He grew up in an artistic environment, for his father was art director
of a Philadelphia newspaper, who had
employed Luks, Glackens, and other members of the Eight. He studied with Robert Henri 1910-13, made covers
and drawings for the social realist periodical The Masses, which was associated with the Ash-can School, and
exhibited watercolors in the Armory Show, which made an overwhelming impact on him. After a visit to Paris in
1928-29 he introduced a new note into US Cubism, basing himself on its Synthetic rather than its Analytical phase.
Using natural forms, particularly forms suggesting the characteristic environment of American life, he rearranged
them into flat poster-like patterns with precise outlines and sharply contrasting colors (House and Street, Whitney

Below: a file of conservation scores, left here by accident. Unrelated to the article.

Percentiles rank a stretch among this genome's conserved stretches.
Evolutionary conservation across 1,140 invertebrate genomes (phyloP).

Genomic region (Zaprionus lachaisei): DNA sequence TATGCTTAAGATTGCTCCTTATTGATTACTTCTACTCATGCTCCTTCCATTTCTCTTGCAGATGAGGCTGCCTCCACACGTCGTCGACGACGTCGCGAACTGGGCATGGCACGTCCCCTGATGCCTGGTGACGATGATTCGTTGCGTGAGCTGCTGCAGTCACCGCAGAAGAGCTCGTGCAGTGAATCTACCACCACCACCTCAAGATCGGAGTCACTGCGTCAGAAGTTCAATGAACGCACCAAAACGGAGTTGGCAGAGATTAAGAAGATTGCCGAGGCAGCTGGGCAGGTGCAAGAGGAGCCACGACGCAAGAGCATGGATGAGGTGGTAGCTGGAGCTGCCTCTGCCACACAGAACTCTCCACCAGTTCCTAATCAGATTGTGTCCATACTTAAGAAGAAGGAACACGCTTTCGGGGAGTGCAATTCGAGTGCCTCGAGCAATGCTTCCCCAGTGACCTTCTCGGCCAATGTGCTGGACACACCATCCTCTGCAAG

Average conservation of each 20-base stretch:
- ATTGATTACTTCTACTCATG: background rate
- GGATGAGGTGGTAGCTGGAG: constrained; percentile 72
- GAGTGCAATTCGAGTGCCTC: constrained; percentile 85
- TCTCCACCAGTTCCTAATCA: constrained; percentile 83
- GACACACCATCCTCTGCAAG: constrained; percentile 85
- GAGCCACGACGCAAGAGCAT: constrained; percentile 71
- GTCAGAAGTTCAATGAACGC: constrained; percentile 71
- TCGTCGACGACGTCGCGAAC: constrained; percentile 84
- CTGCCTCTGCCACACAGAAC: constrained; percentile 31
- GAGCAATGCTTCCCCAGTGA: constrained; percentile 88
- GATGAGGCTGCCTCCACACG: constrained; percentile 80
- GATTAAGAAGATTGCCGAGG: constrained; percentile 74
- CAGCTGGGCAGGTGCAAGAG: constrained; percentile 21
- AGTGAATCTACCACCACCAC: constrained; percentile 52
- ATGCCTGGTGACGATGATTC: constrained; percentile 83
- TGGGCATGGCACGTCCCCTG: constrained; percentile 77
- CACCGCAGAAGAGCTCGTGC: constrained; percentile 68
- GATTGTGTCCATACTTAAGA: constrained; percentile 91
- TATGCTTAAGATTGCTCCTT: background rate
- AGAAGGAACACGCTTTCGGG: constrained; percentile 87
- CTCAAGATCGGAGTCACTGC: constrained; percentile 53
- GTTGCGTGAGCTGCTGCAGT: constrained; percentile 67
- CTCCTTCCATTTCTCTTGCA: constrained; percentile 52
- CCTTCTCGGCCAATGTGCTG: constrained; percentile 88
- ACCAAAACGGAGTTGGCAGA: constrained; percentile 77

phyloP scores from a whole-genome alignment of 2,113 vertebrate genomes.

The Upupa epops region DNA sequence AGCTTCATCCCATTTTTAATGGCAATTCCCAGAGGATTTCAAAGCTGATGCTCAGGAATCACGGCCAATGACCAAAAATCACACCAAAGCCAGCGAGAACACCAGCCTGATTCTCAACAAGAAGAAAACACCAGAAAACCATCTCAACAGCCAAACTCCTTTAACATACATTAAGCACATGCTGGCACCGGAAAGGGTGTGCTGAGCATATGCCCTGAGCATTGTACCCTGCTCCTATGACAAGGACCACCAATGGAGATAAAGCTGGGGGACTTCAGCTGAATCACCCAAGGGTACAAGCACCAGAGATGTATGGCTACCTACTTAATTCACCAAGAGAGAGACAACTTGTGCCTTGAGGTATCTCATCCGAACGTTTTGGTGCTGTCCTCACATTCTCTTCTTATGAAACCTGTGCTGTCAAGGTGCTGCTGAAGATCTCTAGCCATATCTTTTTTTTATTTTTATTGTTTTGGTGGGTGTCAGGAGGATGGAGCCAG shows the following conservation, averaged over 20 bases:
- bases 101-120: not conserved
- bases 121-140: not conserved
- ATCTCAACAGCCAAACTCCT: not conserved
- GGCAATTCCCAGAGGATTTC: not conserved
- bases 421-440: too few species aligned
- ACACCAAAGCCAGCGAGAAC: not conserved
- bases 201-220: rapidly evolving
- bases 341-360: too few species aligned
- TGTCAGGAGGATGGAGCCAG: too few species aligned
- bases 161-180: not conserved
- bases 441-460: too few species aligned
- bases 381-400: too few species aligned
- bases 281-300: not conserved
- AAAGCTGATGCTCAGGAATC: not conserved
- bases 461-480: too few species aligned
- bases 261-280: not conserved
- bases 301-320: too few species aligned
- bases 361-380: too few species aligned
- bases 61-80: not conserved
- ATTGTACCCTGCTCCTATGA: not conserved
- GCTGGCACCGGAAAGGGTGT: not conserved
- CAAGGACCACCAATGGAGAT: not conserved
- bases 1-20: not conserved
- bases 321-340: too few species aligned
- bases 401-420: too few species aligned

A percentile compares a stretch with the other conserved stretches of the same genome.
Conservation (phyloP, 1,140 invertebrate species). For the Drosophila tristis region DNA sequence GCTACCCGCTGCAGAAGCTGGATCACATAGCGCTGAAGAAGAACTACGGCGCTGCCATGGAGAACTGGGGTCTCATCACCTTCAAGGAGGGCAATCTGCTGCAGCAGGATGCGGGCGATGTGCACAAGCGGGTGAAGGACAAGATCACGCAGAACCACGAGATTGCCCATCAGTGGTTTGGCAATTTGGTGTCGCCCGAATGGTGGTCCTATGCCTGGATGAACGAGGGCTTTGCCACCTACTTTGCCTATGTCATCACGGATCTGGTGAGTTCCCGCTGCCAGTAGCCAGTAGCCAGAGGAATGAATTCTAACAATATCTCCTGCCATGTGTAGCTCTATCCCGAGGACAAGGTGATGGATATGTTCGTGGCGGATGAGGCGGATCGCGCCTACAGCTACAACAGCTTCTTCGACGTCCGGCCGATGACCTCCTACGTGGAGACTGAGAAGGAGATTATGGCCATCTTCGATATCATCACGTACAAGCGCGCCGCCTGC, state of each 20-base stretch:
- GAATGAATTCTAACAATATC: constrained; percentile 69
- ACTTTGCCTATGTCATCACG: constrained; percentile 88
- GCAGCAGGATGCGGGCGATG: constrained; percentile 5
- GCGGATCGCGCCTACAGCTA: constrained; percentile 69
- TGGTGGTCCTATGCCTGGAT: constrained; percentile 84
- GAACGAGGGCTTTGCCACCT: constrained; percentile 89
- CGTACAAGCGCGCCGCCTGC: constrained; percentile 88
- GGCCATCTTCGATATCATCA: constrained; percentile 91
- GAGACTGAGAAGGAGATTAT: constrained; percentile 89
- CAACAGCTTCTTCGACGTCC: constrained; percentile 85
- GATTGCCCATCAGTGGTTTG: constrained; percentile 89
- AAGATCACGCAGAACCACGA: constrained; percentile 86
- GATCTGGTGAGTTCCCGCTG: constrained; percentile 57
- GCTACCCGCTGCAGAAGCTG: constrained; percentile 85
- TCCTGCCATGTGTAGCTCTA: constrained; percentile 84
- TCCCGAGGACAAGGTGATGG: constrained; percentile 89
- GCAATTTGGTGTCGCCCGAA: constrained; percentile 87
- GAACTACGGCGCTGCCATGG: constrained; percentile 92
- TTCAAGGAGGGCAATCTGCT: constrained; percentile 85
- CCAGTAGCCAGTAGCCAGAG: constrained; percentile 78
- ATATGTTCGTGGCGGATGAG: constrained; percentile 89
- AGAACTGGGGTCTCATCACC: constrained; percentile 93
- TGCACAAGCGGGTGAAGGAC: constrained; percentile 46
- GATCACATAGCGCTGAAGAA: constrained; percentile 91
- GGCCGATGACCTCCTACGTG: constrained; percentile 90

Museum, New York, 1931).
He later went over to pure abstract patterns, into which he often introduced
lettering, suggestions of advertisements,
posters, etc. (Owh! in San Pao, Whitney Museum, 1951). The zest and dynamism of such works reflect his interest
in jazz. Davis is generally considered to be the outstanding American artist to work in a Cubist idiom. He made witty
and original use of it and created a distinctive American style, for however abstract his works became he always
claimed that every image he used had its source in observed reality: `I paint what I see in America, in other words I
paint the American Scene.'